Summer Alert: 10 Heat Stroke Symptoms You Should Watch Out For


Summer season is a great time to unwind and explore some of the world’s best kept resorts. Yet the scorching heat of the sun also brings with it some health hazards we ought to take seriously.

Heat stroke symptoms are always on the go to ruin our summer excitement so before you plan out your summer itinerary or buy those sexy bikinis, make sure you know what heat stroke is and the symptoms you can’t afford to forget.

Heat Stroke: Who are at risk?

Heat stroke is defined as a medical condition wherein the body’s cooling mechanism fails to adapt to a very hot temperature. One can be suffering from a heat stroke if the body temperature reaches 104 to 105 degrees Fahrenheit. Before heat stroke occurs, a victim could suffer from minor forms of heat injuries (heat cramps and then heat exhaustion) where the core temperature escalates relentlessly. Anyone is at risk of heat stroke but these four conditions can further increase one’s vulnerability:


Very young children and older adults (>65 years old) are especially at risk due to the poor condition of their body’s heat control mechanisms. Younger children have an immature central nervous system while older adults suffer from deteriorating temperature controls. As a result, their bodies won’t respond effectively if exposed to prolonged periods of heat.


Strenuous exercises can also put so much stress to our body’s heat control mechanism. If not controlled, our body signals will get exhausted and fail to respond to the increasing temperature. Such is the case for athletes and military trainees who are required to endure long hours of activity during peak afternoon hours.


Some prescription drugs that control the nervous system can also put a patient at risk for heat stroke symptoms. These medications have potent properties that can alter the body’s way of retaining water and electrolytes. Examples of these include diuretics, bet-blockers, vasoconstrictors, and most psychoactive drugs.


Our body’s ability to respond to heat can also be attributed to our genes. Some people adapt easily to very hot environment while others—mainly due to a different set of genes—are more vulnerable to heat stroke symptoms.

Heat Stroke Symptoms

  1. Body temperature of 105 degrees Fahrenheit (40 degrees Celcius) or higher

This is the hallmark sign of heat stroke. At this point, the body already fails to counteract the continuous increase of temperature.

2. Lack of sweat

Although it is apparent during initial stages of heat injuries (i.e. heat cramps or heat exhaustion), sweating is commonly absent among heat stroke victims. The excessive heat already took its toll on the body’s cooling mechanism that even classic signs such as sweating is non-existent.

3. Muscle cramps

Pain is evident during earlier stages of heat stroke. But as the condition worsens, the cramps can progress to more painful, rigid muscles.

4. Rapid heartbeat

With the absence of sweat, a fast heartbeat is a sign that the body is trying hard to compensate for the increasing body temperature.

5. Rapid and shallow breathing patterns

6. Mental confusion which often leads to hallucination, staggering, and other behavioral changes

7. Dizziness

8. Nausea and vomiting

9. Flushed skin

The victim’s failure to release heat leads to a red, hot, and dry skin.

10. Unconsciousness

Heat stroke symptoms are warning signs that prove how severe this injury can become. In fact, heat stroke is considered a medical emergency as failure to apply prompt medical attention can lead to severe damage to brain, kidneys, muscle, and heart.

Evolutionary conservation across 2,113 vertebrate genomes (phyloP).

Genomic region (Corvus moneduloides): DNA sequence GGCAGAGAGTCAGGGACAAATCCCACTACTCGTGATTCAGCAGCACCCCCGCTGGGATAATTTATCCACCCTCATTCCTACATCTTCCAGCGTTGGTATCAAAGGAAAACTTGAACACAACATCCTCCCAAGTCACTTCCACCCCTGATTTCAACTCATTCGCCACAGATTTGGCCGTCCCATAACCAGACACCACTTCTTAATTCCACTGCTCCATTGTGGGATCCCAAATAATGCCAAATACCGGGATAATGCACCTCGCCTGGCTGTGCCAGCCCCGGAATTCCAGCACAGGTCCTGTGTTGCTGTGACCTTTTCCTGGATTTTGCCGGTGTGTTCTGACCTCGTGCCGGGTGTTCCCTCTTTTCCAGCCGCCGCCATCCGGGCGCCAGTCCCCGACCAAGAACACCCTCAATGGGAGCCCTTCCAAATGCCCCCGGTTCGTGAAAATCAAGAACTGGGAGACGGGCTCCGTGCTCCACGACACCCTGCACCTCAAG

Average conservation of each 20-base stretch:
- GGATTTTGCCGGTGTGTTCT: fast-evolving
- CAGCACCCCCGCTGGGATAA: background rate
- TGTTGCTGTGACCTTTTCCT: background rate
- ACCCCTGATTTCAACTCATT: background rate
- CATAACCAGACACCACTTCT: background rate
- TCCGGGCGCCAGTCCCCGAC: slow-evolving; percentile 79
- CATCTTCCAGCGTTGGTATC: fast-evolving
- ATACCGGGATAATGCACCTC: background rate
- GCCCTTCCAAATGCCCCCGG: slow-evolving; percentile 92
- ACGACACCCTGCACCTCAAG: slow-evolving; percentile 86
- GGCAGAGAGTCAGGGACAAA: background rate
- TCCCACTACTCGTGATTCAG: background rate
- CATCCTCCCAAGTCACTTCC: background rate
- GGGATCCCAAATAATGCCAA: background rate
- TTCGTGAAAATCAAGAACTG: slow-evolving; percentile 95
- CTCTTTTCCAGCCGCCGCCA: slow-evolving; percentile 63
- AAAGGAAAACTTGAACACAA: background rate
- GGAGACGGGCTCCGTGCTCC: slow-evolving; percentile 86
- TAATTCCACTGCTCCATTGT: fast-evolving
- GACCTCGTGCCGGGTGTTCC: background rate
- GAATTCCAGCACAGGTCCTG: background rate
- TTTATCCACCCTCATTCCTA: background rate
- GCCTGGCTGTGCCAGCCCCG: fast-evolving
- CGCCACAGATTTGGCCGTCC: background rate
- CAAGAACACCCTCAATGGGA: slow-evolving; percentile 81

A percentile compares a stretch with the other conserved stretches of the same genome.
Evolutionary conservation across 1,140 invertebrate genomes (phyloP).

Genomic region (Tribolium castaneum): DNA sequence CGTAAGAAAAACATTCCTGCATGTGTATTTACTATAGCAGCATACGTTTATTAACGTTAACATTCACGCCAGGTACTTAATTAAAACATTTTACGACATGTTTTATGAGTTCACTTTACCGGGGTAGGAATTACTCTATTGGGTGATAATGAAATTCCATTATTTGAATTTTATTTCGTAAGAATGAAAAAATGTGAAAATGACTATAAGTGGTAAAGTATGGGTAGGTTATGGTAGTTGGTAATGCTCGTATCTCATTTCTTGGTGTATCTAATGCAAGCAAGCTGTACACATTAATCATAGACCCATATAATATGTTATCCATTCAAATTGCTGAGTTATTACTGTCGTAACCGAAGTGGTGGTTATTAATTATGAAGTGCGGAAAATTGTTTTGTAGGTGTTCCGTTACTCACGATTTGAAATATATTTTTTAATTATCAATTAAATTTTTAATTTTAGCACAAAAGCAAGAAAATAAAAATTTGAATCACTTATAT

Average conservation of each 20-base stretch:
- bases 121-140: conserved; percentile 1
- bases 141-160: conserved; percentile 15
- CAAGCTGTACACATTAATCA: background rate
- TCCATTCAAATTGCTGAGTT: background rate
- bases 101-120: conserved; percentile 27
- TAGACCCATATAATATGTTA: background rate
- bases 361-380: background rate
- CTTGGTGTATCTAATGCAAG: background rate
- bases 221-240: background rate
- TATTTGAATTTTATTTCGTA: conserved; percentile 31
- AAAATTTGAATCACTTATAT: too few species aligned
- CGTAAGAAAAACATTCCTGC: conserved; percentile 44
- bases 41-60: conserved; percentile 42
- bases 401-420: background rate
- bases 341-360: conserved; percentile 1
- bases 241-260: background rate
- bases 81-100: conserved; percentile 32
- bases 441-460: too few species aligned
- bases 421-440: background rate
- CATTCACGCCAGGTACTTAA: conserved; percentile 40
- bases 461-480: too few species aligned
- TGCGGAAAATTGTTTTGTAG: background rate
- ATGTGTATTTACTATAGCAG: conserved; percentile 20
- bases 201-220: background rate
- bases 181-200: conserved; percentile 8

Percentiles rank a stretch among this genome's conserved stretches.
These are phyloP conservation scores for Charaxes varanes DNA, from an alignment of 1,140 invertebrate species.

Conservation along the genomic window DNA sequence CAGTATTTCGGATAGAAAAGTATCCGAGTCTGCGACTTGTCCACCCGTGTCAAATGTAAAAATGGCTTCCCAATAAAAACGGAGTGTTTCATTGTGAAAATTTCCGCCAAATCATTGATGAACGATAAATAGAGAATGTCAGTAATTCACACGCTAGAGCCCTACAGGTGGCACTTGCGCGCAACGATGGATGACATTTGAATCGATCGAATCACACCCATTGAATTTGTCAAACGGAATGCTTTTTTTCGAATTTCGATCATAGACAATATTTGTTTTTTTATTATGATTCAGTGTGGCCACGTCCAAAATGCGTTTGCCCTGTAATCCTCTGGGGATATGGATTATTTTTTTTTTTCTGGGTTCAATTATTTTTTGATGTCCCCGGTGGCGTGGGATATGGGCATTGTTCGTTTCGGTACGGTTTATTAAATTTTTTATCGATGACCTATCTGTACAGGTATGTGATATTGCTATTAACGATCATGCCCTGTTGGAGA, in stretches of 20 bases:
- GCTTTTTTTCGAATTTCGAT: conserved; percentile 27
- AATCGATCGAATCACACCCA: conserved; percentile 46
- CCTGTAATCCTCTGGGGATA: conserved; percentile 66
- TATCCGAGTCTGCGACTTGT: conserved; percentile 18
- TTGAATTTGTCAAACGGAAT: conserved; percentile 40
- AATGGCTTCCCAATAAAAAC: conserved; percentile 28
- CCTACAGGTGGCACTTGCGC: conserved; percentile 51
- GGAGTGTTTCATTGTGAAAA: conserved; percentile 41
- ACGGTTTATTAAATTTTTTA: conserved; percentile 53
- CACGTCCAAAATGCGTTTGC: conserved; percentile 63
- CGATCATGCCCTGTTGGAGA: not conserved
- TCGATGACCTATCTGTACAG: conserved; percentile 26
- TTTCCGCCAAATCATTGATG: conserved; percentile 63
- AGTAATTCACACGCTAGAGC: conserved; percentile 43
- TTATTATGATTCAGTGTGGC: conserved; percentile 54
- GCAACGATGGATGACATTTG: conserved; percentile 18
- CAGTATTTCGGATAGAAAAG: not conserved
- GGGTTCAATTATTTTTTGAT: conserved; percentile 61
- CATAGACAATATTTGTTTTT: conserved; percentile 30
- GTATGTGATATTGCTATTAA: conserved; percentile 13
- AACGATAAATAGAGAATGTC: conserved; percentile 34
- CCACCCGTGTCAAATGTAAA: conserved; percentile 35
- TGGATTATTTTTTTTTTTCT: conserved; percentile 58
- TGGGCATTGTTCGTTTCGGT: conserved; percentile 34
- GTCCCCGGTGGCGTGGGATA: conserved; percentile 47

If ever someone close to you suffers from these classic symptoms of heat stroke, ask for medical assistance right away and apply these basic first aid treatment:

  • Put the victim in a cool, shady area (air-conditioned room is preferred).
  • Apply ice packs to the victim’s groin area, armpit, head and neck. These areas are rich in blood supply so applying cold compress on them can lessen the heat.
  • Immerse the victim in a bathtub full of cool water.

Prevention Tips: Avoiding Heat Stroke in Summer

Stay Hydrated

Drink plenty of water throughout the day, even if you don’t feel thirsty. This helps maintain the body’s natural cooling system.

Limit Outdoor Activities During Peak Heat

Try to schedule your activities during the cooler parts of the day, such as early morning or late evening.

Wear Lightweight and Light-Colored Clothing

Lighter colors reflect the sun’s radiation, and lightweight materials allow your body to breathe and cool down naturally.

Use Sun Protection

Always wear a broad-spectrum sunscreen with an SPF of 30 or higher. Reapply every two hours and after swimming or sweating.

Wear wide-brimmed hats and UV-protective sunglasses to protect your face and eyes.

Take Frequent Breaks

If you must be outdoors, ensure you take regular breaks in shaded areas or indoors to cool down.

Avoid Alcohol and Caffeinated Drinks

These can cause dehydration. Opt for water, coconut water, or electrolyte-replenishing drinks.

Stay Informed

Keep an eye on weather forecasts and heat advisories in your area, so you can plan your activities accordingly.

Use Fans or Air Conditioning

When indoors, use fans or air conditioning to help reduce the indoor temperature.

Acclimate to the Heat

If you’re traveling to a hotter climate or if the summer heat arrives suddenly, give your body time to adjust. Increase your exposure gradually over a week.

Educate Others

Share heat safety tips with family and friends, especially those who might be more vulnerable, like the elderly or young children.

Heat stroke can spoil your summer enjoyment and also put your life at risk. So to make sure you get the best from your vacation, remember the classic heat stroke symptoms and the simple ways to manage them. In this way, you’re not only saving yourself but your loved ones as well.

Image source